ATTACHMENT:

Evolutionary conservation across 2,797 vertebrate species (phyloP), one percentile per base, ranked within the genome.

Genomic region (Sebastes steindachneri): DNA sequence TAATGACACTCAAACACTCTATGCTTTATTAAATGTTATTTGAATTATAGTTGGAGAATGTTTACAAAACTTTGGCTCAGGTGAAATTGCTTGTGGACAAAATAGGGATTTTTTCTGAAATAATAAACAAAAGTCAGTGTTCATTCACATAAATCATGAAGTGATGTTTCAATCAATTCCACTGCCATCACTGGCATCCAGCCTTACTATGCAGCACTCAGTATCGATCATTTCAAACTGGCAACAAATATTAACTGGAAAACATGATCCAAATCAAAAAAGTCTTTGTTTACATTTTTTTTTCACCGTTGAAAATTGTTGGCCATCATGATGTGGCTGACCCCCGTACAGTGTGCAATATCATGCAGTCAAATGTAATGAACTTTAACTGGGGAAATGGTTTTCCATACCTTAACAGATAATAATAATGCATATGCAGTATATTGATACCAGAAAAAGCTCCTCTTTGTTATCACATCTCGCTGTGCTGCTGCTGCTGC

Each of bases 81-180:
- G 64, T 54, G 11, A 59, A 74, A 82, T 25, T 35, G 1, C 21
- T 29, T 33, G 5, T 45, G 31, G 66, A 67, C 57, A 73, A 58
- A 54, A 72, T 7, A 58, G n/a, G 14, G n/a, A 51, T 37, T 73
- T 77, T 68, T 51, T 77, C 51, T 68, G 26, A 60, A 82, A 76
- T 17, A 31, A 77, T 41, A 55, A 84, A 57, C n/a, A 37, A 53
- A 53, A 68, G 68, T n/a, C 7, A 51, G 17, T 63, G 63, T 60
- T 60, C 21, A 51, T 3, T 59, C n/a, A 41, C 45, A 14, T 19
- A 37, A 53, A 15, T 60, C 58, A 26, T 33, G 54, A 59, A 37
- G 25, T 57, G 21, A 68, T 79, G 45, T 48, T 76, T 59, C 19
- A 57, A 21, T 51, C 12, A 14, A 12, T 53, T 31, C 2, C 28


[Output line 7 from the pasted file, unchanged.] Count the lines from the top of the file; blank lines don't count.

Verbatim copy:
- T 77, T 68, T 51, T 77, C 51, T 68, G 26, A 60, A 82, A 76